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Surveillance for Cholera -- Cochabamba Department, Bolivia, January-June 1992

Following the epidemic spread of cholera in Peru (1), in April 1991, health officials in neighboring Bolivia established a surveillance system to detect the appearance and monitor the spread of cholera in their country. The first confirmed case in Bolivia was reported on August 26, 1991; by December 31, 1991, a total of 206 cases had been reported, and 21,324 probable and confirmed cases were reported during 1992. This report summarizes cholera surveillance in Cochabamba department (1992 population: 1,070,000) in central Bolivia (Figure 1) for January-June 1992; the assessment was one element of the Data for Decision Making (DDM) Project conducted by the Child and Community Health Project, Bolivia's Ministry of Social Security and Public Health (MSSPH), the U.S. Agency for International Development (USAID), and CDC.

In April 1991, the MSSPH established three categories of case definitions for cholera surveillance: 1) suspected -- acute diarrhea in a person living in an area where Vibrio cholerae O1 had not been reported previously (stool cultures were obtained from patients with suspected cases); 2) probable -- diarrhea with dehydration, vomiting, and leg cramps in a person living in an area with reported cholera cases or related epidemiologically to another person with cholera (stool cultures were not recommended for patients with probable cases); and 3) confirmed -- diarrhea in a person with a stool culture positive for V. cholerae O1. A two-page case-report form was designed for tabulating and investigating each case and was distributed to all health units in the country. In July 1992, the two-page cholera surveillance form was replaced by a quarter-page surveillance form that collected data on fewer variables.

Cases reported during January 1-June 30, 1992, were analyzed. During this period, 4087 cholera cases in residents of Cochabamba department were reported to the MSSPH; surveillance forms were submitted for 2962 (72%) and oral reports for 1125 (28%) cases. Data about the 2962 cases reported on the surveillance form were used to evaluate the form and to characterize the epidemiology of cholera in Cochabamba department. Of the forms received, data on patient's age, sex, address, and outcome were available for 97% of reported cases; however, information on signs and symptoms of illness was reported for approximately 63% of cases.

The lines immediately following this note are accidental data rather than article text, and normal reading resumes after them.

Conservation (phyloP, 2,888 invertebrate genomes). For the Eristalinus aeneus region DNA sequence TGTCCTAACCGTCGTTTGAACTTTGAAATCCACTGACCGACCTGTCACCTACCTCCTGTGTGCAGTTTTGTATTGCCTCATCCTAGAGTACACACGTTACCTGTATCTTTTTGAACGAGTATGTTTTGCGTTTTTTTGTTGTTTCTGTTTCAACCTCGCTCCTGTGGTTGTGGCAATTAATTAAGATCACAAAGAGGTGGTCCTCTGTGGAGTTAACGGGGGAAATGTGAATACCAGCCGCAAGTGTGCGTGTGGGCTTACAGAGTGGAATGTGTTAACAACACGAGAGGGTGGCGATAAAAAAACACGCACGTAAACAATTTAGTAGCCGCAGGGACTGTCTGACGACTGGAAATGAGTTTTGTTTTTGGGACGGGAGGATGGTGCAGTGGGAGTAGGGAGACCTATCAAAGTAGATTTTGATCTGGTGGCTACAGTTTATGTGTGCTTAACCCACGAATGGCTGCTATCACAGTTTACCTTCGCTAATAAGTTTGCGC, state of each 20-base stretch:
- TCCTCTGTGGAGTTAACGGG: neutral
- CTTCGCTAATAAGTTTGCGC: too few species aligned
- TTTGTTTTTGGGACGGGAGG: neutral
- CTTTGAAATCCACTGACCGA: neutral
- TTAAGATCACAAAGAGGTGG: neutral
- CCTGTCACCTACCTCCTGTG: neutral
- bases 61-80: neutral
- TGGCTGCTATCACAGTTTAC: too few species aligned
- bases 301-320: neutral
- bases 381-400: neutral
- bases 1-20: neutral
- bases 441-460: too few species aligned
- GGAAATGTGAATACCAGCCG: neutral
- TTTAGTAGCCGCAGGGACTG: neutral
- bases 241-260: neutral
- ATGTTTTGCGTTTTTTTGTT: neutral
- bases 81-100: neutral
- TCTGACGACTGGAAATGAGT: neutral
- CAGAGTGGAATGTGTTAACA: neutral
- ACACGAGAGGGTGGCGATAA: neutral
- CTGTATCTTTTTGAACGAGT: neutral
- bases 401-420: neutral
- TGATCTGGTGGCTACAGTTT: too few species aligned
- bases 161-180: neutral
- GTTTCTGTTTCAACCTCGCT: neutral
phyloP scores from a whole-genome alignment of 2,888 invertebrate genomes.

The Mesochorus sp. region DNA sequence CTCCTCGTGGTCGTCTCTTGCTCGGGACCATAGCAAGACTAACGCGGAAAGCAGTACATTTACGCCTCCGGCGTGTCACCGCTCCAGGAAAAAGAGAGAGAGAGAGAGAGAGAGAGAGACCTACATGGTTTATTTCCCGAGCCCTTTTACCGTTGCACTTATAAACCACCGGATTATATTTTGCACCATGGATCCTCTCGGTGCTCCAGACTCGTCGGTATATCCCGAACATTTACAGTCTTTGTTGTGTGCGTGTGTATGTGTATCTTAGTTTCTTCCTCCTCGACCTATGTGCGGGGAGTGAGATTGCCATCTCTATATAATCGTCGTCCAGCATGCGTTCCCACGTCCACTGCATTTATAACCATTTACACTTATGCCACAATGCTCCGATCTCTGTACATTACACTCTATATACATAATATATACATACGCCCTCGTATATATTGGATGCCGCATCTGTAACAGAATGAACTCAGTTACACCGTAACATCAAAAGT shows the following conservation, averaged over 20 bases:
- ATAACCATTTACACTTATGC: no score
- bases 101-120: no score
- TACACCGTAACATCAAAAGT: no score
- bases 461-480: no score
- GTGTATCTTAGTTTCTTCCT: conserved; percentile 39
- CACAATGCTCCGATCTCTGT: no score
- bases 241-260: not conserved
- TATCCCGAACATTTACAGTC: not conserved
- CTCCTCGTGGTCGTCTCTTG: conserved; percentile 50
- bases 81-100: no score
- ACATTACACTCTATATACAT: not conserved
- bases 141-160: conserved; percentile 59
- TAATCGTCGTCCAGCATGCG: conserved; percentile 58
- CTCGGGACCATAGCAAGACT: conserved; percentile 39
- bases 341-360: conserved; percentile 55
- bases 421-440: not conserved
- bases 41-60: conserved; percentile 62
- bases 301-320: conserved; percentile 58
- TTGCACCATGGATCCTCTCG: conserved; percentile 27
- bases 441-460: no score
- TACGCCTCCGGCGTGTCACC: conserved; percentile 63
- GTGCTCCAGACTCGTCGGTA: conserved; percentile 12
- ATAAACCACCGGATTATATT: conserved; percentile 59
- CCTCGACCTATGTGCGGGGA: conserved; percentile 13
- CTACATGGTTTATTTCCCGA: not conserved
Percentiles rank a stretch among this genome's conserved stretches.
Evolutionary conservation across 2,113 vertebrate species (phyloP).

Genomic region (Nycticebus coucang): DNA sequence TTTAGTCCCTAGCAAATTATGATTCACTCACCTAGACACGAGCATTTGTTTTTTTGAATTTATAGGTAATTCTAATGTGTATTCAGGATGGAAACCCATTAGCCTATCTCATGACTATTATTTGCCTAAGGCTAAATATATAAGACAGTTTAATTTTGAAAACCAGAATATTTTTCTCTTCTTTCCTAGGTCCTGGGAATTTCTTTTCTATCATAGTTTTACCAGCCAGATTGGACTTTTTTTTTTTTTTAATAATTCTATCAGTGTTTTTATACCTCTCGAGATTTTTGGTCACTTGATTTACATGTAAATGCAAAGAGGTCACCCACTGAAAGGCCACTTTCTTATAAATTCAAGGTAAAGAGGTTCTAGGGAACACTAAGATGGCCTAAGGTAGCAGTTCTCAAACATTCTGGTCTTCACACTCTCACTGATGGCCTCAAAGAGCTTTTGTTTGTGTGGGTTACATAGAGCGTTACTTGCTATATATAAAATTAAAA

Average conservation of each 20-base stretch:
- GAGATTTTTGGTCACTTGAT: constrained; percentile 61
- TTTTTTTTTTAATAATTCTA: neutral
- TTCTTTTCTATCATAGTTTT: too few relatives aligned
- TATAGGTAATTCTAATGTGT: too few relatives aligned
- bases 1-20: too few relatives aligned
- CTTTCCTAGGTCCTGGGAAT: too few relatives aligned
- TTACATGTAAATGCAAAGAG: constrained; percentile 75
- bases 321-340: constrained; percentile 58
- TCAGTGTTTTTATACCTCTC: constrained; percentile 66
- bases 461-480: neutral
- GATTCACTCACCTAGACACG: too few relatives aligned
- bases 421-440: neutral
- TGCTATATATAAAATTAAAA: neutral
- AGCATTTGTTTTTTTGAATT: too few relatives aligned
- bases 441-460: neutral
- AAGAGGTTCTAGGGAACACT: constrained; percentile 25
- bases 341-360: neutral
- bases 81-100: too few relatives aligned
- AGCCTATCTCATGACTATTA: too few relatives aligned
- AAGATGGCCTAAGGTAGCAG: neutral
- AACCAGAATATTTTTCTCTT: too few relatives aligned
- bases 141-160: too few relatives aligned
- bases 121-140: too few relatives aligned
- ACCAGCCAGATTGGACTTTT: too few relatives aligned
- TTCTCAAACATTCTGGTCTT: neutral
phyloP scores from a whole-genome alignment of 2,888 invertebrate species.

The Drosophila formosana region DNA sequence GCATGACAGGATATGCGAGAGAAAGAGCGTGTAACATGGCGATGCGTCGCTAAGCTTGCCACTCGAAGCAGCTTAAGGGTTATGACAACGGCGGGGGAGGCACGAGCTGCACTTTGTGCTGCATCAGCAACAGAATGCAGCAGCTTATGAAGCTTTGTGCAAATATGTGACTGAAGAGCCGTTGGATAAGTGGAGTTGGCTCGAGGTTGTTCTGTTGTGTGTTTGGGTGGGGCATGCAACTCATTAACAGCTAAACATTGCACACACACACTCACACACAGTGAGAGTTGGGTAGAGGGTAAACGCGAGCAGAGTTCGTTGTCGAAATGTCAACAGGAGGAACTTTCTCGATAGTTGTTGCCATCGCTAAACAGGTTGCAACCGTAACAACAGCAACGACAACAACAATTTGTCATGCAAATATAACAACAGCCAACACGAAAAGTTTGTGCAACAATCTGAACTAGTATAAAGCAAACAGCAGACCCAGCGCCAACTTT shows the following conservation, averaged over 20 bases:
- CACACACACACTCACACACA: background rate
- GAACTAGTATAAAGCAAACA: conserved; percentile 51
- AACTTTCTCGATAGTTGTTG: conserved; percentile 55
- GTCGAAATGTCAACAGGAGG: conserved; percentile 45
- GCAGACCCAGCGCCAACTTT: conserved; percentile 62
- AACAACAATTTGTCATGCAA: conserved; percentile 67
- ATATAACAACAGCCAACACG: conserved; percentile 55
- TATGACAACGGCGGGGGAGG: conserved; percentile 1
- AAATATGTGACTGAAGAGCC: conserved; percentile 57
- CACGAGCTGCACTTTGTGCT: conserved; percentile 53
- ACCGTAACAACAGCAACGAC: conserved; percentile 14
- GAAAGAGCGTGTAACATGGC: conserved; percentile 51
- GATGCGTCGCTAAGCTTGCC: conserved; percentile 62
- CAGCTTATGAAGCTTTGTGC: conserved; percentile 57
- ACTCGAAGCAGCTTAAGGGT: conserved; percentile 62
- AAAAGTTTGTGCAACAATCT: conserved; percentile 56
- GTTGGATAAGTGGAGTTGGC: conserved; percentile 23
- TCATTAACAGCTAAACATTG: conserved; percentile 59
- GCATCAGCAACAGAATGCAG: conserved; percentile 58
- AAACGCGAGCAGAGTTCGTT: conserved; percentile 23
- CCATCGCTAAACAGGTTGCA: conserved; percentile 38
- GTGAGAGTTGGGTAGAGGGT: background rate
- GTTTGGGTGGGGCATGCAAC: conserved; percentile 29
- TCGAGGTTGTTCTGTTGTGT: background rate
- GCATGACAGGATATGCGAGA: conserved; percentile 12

The 2962 reported cases included 2667 classified as probable and 295 classified as confirmed and represented an incidence of 2.8 per 1000 population in Cochabamba department. Of the 2962 persons, 1527 (52%) were male (Table 1); 2539 (86%) were aged greater than or equal to 15 years, and 157 (5%) were aged less than 5 years. A total of 1621 (55%) cases occurred in residents of urban areas and 1341 (45%) in residents of rural areas. Of 2878 patients for whom hospitalization status was known, 2449 (85%) were hospitalized; hospitalization rates were similar in urban (83%) and rural (87%) areas. Forty-three persons died (overall case-fatality rate {CFR}=1.4%). Thirteen deaths occurred among all urban cases (CFR=0.8% for urban areas), and 30 deaths occurred among 1328 reported rural cases (CFR=2.2% for rural areas).

Reported by: G Pereira, MD, Ministry of Social Security and Public Health, La Paz; Child and Community Health Project, La Paz; J Flores, MD, Chief of Epidemiology, R Agudo, Health Unit, Cochabamba; US Agency for International Development, Bolivia. US Agency for International Development, Washington, DC. Pan American Health Organization, Washington, DC. Data for Decision Making Project, International Br, Div of Field Epidemiology, Epidemiology Program Office; Foodborne and Diarrheal Diseases Br, Div of Bacterial and Mycotic Diseases, National Center for Infectious Diseases; Div of Field Svcs, International Health Program Office, CDC.